Yet post-Ike recovery has gone beyond whimsical. Removed oaks were sent to Mystic, Conn., to restore the Charles W. Morgan, the only surviving wooden whaleship. A Galveston volunteer group has planted nearly 8,000 trees, mirroring efforts of a women’s group 100 years ago. That’s when Galveston was rebounding from devastation of the 1900 hurricane, which still ranks as the deadliest natural disaster in US history, killing 6,000 to 8,000 residents.
“When you live on a sandbar, this is our history,’’ said Jacquelyn Tarpy, 62, a photographer. “Our history is created between storms.’’
To “islanders,’’ as residents often call themselves, it’s almost symbolic that the Hotel Galvez is, throughout the year, celebrating its 100th anniversary, highlighted by a community-wide party and fireworks next weekend.
Named after the Spanish colonial governor Bernardo de Gálvez, who sent explorers to chart the Gulf of Mexico in 1786, the six-story mission style hotel was to be the crowning touch to Galveston’s recovery after the 1900 storm. Local businessmen had raised $1 million to construct the beach-facing resort, just as the city was raising the elevation of the island and building a 17-foot-high seawall.
While the comeback was eclipsed by Houston’s economic rise, the Galvez still reigns as the state’s only historic waterfront hotel. In 1937, President Franklin D. Roosevelt made it his office during a fishing vacation. Entertainers such as Frank Sinatra and Bob Hope often checked in after performing across the street at the Balinese Room, a swanky nightclub and hub for illegal gambling, built on a pier stretching 600 feet over the Gulf.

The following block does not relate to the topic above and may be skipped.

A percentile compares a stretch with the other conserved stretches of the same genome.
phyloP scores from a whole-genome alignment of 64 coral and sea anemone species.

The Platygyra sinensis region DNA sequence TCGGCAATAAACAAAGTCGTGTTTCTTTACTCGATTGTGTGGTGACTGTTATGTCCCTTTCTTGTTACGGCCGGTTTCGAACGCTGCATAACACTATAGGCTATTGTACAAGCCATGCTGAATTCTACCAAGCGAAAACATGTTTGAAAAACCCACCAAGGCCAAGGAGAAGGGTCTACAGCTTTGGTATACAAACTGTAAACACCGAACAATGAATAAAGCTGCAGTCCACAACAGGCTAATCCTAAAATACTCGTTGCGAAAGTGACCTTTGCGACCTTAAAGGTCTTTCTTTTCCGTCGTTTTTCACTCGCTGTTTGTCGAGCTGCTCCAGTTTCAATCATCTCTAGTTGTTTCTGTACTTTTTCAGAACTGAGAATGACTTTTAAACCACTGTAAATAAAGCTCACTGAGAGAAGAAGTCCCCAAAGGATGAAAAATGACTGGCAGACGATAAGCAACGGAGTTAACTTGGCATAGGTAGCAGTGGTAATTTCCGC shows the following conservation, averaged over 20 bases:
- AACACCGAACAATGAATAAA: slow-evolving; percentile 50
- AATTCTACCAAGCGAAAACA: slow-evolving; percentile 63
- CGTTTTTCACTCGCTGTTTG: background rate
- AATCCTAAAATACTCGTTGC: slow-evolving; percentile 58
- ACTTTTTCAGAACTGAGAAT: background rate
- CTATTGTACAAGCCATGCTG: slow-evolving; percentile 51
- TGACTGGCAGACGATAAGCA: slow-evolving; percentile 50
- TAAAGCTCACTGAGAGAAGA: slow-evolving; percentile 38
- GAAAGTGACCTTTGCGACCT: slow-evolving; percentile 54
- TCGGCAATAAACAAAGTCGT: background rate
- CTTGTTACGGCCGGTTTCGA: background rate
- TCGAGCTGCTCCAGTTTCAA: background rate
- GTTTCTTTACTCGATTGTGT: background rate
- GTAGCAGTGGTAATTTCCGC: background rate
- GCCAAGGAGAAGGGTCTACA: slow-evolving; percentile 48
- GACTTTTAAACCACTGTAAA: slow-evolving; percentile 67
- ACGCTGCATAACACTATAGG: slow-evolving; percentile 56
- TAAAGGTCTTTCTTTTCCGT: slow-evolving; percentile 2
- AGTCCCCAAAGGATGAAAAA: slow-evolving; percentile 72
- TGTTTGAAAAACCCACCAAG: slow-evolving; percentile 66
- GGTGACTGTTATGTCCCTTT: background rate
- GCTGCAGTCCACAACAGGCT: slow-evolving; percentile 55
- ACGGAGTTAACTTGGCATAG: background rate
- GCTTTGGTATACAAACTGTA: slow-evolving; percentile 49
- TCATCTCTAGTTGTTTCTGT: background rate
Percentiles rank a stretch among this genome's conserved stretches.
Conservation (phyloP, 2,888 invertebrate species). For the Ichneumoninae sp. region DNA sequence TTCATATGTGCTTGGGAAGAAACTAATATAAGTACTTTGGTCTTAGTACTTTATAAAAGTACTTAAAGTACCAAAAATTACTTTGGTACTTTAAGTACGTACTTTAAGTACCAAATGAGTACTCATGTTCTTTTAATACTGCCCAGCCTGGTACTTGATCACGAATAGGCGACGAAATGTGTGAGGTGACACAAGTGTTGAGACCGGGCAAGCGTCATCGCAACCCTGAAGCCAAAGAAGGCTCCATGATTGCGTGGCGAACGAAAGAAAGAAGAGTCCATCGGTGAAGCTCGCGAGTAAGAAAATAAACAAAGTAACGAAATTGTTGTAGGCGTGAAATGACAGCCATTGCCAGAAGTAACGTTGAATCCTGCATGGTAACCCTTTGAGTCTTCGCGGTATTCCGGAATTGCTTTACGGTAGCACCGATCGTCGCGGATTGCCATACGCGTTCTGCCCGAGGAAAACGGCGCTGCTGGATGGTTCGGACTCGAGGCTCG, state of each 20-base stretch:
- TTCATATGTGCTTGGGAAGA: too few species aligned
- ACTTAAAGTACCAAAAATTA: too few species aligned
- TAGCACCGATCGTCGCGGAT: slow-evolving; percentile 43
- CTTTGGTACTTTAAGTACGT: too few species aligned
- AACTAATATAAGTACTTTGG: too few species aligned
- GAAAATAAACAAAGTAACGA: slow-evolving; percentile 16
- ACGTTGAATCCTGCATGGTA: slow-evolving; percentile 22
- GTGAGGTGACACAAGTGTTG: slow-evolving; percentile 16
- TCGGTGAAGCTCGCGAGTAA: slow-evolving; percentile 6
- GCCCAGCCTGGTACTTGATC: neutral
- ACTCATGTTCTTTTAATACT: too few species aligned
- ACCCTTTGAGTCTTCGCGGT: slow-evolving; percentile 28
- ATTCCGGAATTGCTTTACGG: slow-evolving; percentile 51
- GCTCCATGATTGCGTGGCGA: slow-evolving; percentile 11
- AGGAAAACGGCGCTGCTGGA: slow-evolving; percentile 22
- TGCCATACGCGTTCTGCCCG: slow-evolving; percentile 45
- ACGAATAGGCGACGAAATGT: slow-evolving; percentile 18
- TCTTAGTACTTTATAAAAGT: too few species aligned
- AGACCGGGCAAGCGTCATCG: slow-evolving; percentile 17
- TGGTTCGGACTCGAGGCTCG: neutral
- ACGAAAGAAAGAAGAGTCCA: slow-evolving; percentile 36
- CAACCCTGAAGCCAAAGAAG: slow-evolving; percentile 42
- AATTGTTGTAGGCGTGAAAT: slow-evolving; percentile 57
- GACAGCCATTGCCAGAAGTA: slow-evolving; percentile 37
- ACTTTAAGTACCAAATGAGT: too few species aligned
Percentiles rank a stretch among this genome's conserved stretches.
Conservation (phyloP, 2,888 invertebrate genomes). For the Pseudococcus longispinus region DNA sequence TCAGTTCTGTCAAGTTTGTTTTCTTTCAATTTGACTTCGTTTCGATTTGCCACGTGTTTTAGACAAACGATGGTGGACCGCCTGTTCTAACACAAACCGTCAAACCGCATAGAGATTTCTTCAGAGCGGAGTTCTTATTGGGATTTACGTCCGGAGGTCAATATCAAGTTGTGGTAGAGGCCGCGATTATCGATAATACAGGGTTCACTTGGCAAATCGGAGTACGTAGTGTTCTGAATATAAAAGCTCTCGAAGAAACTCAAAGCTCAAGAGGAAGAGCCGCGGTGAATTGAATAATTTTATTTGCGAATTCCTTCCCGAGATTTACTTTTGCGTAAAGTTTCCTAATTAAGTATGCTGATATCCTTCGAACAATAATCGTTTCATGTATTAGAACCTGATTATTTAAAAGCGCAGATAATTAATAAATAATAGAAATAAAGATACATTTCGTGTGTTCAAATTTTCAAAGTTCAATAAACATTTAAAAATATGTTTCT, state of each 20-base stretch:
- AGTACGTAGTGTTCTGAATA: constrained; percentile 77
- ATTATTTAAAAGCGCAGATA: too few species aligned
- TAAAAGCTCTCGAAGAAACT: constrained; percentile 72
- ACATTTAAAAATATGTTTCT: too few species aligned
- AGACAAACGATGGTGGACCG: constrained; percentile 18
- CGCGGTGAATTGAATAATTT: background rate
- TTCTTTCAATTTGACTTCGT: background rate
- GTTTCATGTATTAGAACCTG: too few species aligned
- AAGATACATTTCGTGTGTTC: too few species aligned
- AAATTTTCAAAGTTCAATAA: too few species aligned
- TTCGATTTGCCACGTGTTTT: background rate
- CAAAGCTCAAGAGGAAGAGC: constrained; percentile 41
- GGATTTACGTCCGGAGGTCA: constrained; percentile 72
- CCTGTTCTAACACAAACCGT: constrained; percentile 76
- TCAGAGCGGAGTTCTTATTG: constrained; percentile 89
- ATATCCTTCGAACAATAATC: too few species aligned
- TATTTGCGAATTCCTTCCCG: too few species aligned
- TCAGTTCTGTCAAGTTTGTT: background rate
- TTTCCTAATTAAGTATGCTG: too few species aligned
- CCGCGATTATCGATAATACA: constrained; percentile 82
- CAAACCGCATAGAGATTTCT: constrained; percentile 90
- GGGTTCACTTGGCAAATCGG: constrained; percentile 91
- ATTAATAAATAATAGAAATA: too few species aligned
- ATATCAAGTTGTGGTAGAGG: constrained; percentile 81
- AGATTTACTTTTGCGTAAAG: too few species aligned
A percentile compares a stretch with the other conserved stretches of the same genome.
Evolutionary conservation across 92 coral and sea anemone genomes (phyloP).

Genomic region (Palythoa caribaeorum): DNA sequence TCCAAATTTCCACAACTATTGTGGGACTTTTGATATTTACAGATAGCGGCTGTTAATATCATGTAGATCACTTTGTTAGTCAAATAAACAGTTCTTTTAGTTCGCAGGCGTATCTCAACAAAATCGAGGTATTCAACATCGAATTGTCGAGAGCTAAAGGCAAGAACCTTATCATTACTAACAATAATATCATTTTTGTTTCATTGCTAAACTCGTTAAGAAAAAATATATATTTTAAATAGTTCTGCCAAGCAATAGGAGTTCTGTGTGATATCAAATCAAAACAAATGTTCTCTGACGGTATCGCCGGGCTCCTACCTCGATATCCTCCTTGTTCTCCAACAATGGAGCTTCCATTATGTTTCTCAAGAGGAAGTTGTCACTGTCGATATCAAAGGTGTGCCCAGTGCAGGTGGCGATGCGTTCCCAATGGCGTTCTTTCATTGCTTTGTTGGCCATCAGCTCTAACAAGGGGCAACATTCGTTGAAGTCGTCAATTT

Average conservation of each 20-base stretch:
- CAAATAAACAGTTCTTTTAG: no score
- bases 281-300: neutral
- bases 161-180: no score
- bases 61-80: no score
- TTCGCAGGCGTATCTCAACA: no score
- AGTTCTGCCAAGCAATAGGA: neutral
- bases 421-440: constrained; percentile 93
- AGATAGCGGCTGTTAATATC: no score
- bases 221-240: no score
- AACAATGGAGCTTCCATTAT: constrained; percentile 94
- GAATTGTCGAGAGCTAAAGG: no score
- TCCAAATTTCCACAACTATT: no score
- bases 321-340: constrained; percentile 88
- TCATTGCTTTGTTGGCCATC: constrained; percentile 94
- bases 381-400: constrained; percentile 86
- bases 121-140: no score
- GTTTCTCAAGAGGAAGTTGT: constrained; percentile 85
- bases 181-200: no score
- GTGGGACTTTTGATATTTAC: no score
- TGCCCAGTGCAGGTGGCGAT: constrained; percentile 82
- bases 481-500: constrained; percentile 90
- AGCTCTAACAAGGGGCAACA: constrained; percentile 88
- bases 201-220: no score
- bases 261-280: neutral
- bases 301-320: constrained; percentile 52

Ike demolished the Balinese, leaving no trace of its memorabilia-lined walls. But it took only a patch of red roof tiles from the Galvez, and flooded its ground-floor spa with 2 feet of water.
Hotel employees whose homes were uninhabitable were invited by owner George Mitchell to move into the Galvez, with meals and lodging free of charge. After all, the luxury hotel still had to prepare for weddings and cruise passengers later that fall, while an $11 million renovation geared for the centennial was already underway.
“We could have said, ‘We’re gone,’ and started over somewhere else, but we stayed,’’ said chef concierge Jackie Hasan, 60, whose apartment building was condemned because of Ike damage. “We are the stewards of the people who came before us, who went through that terrible 1900 storm but said, we’re going to stay, rebuild, and withstand the forces of nature thrown at us.’’
Three months before Ike hit, I took my children to Galveston, the beach of my youth. My biggest fear was that they would turn up their noses at water tinged brown rather than the clear blue on the Florida side of the Gulf.
Once I explained the culprit was silt carried from the Mississippi and Brazos rivers, color became a non-issue. We pranced in warm waves, caught crabs below the 61st Street pier, and sipped milkshakes at the horseshoe counter of Star Drug Store, the oldest drugstore in Texas.